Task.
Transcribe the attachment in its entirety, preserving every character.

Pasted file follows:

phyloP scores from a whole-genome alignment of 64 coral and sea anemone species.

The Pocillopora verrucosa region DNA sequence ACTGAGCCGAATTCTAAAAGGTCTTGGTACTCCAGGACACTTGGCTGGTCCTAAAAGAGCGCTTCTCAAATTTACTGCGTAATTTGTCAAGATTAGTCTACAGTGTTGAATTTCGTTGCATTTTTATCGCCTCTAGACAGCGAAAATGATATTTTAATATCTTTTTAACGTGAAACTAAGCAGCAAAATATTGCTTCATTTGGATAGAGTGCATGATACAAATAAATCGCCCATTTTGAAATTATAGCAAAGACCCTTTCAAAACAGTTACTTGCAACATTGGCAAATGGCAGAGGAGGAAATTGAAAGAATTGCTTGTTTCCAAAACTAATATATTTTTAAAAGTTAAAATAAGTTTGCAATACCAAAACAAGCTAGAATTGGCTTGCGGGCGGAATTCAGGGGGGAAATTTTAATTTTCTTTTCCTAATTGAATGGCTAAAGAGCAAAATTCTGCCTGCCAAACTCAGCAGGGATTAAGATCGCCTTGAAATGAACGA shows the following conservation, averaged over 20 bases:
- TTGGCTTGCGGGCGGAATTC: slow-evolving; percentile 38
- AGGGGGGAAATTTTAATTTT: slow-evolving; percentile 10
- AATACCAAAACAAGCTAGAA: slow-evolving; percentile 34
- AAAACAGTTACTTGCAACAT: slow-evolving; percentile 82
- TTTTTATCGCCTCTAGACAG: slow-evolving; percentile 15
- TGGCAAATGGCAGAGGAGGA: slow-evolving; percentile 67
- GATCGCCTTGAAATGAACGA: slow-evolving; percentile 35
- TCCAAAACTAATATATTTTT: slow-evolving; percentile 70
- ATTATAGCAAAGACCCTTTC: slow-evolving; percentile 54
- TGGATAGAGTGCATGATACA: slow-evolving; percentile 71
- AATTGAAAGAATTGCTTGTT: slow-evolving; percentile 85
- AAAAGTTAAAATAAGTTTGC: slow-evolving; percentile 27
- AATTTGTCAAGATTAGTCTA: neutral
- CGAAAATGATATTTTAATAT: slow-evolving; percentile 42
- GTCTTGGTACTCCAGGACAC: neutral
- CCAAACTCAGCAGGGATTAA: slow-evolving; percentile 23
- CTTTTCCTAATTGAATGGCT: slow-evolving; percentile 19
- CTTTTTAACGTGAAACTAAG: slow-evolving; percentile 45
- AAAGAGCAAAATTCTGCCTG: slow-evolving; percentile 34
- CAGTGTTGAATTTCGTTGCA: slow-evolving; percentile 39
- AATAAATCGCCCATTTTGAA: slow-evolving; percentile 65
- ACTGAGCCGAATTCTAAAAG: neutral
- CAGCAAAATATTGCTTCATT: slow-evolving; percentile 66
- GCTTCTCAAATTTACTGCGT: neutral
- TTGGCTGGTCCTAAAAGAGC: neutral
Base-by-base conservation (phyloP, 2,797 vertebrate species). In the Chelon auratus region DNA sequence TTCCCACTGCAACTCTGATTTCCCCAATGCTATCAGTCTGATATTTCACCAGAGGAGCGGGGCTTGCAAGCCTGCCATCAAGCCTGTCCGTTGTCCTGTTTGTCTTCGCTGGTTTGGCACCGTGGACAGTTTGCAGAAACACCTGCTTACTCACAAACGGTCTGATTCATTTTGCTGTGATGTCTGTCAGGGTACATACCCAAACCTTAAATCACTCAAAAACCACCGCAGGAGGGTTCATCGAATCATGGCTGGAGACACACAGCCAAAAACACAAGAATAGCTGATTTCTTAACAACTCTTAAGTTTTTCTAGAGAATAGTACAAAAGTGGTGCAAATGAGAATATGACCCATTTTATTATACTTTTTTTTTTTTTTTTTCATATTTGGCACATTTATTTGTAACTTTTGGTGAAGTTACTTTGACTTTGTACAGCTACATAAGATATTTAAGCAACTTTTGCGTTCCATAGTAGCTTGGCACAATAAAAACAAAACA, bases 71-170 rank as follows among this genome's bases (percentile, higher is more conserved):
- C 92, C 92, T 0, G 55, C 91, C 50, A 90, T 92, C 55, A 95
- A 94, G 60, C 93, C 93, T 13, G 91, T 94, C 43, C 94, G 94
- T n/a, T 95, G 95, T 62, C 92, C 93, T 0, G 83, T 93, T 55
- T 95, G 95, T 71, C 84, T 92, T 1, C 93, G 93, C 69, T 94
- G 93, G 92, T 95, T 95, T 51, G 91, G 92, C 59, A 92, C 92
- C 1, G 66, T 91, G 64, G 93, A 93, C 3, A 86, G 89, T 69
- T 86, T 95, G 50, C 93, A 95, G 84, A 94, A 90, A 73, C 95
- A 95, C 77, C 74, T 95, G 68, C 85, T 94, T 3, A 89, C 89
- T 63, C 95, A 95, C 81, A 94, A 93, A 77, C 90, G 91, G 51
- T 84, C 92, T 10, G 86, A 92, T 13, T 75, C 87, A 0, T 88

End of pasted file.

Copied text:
phyloP scores from a whole-genome alignment of 64 coral and sea anemone species.

The Pocillopora verrucosa region DNA sequence ACTGAGCCGAATTCTAAAAGGTCTTGGTACTCCAGGACACTTGGCTGGTCCTAAAAGAGCGCTTCTCAAATTTACTGCGTAATTTGTCAAGATTAGTCTACAGTGTTGAATTTCGTTGCATTTTTATCGCCTCTAGACAGCGAAAATGATATTTTAATATCTTTTTAACGTGAAACTAAGCAGCAAAATATTGCTTCATTTGGATAGAGTGCATGATACAAATAAATCGCCCATTTTGAAATTATAGCAAAGACCCTTTCAAAACAGTTACTTGCAACATTGGCAAATGGCAGAGGAGGAAATTGAAAGAATTGCTTGTTTCCAAAACTAATATATTTTTAAAAGTTAAAATAAGTTTGCAATACCAAAACAAGCTAGAATTGGCTTGCGGGCGGAATTCAGGGGGGAAATTTTAATTTTCTTTTCCTAATTGAATGGCTAAAGAGCAAAATTCTGCCTGCCAAACTCAGCAGGGATTAAGATCGCCTTGAAATGAACGA shows the following conservation, averaged over 20 bases:
- TTGGCTTGCGGGCGGAATTC: slow-evolving; percentile 38
- AGGGGGGAAATTTTAATTTT: slow-evolving; percentile 10
- AATACCAAAACAAGCTAGAA: slow-evolving; percentile 34
- AAAACAGTTACTTGCAACAT: slow-evolving; percentile 82
- TTTTTATCGCCTCTAGACAG: slow-evolving; percentile 15
- TGGCAAATGGCAGAGGAGGA: slow-evolving; percentile 67
- GATCGCCTTGAAATGAACGA: slow-evolving; percentile 35
- TCCAAAACTAATATATTTTT: slow-evolving; percentile 70
- ATTATAGCAAAGACCCTTTC: slow-evolving; percentile 54
- TGGATAGAGTGCATGATACA: slow-evolving; percentile 71
- AATTGAAAGAATTGCTTGTT: slow-evolving; percentile 85
- AAAAGTTAAAATAAGTTTGC: slow-evolving; percentile 27
- AATTTGTCAAGATTAGTCTA: neutral
- CGAAAATGATATTTTAATAT: slow-evolving; percentile 42
- GTCTTGGTACTCCAGGACAC: neutral
- CCAAACTCAGCAGGGATTAA: slow-evolving; percentile 23
- CTTTTCCTAATTGAATGGCT: slow-evolving; percentile 19
- CTTTTTAACGTGAAACTAAG: slow-evolving; percentile 45
- AAAGAGCAAAATTCTGCCTG: slow-evolving; percentile 34
- CAGTGTTGAATTTCGTTGCA: slow-evolving; percentile 39
- AATAAATCGCCCATTTTGAA: slow-evolving; percentile 65
- ACTGAGCCGAATTCTAAAAG: neutral
- CAGCAAAATATTGCTTCATT: slow-evolving; percentile 66
- GCTTCTCAAATTTACTGCGT: neutral
- TTGGCTGGTCCTAAAAGAGC: neutral
Base-by-base conservation (phyloP, 2,797 vertebrate species). In the Chelon auratus region DNA sequence TTCCCACTGCAACTCTGATTTCCCCAATGCTATCAGTCTGATATTTCACCAGAGGAGCGGGGCTTGCAAGCCTGCCATCAAGCCTGTCCGTTGTCCTGTTTGTCTTCGCTGGTTTGGCACCGTGGACAGTTTGCAGAAACACCTGCTTACTCACAAACGGTCTGATTCATTTTGCTGTGATGTCTGTCAGGGTACATACCCAAACCTTAAATCACTCAAAAACCACCGCAGGAGGGTTCATCGAATCATGGCTGGAGACACACAGCCAAAAACACAAGAATAGCTGATTTCTTAACAACTCTTAAGTTTTTCTAGAGAATAGTACAAAAGTGGTGCAAATGAGAATATGACCCATTTTATTATACTTTTTTTTTTTTTTTTTCATATTTGGCACATTTATTTGTAACTTTTGGTGAAGTTACTTTGACTTTGTACAGCTACATAAGATATTTAAGCAACTTTTGCGTTCCATAGTAGCTTGGCACAATAAAAACAAAACA, bases 71-170 rank as follows among this genome's bases (percentile, higher is more conserved):
- C 92, C 92, T 0, G 55, C 91, C 50, A 90, T 92, C 55, A 95
- A 94, G 60, C 93, C 93, T 13, G 91, T 94, C 43, C 94, G 94
- T n/a, T 95, G 95, T 62, C 92, C 93, T 0, G 83, T 93, T 55
- T 95, G 95, T 71, C 84, T 92, T 1, C 93, G 93, C 69, T 94
- G 93, G 92, T 95, T 95, T 51, G 91, G 92, C 59, A 92, C 92
- C 1, G 66, T 91, G 64, G 93, A 93, C 3, A 86, G 89, T 69
- T 86, T 95, G 50, C 93, A 95, G 84, A 94, A 90, A 73, C 95
- A 95, C 77, C 74, T 95, G 68, C 85, T 94, T 3, A 89, C 89
- T 63, C 95, A 95, C 81, A 94, A 93, A 77, C 90, G 91, G 51
- T 84, C 92, T 10, G 86, A 92, T 13, T 75, C 87, A 0, T 88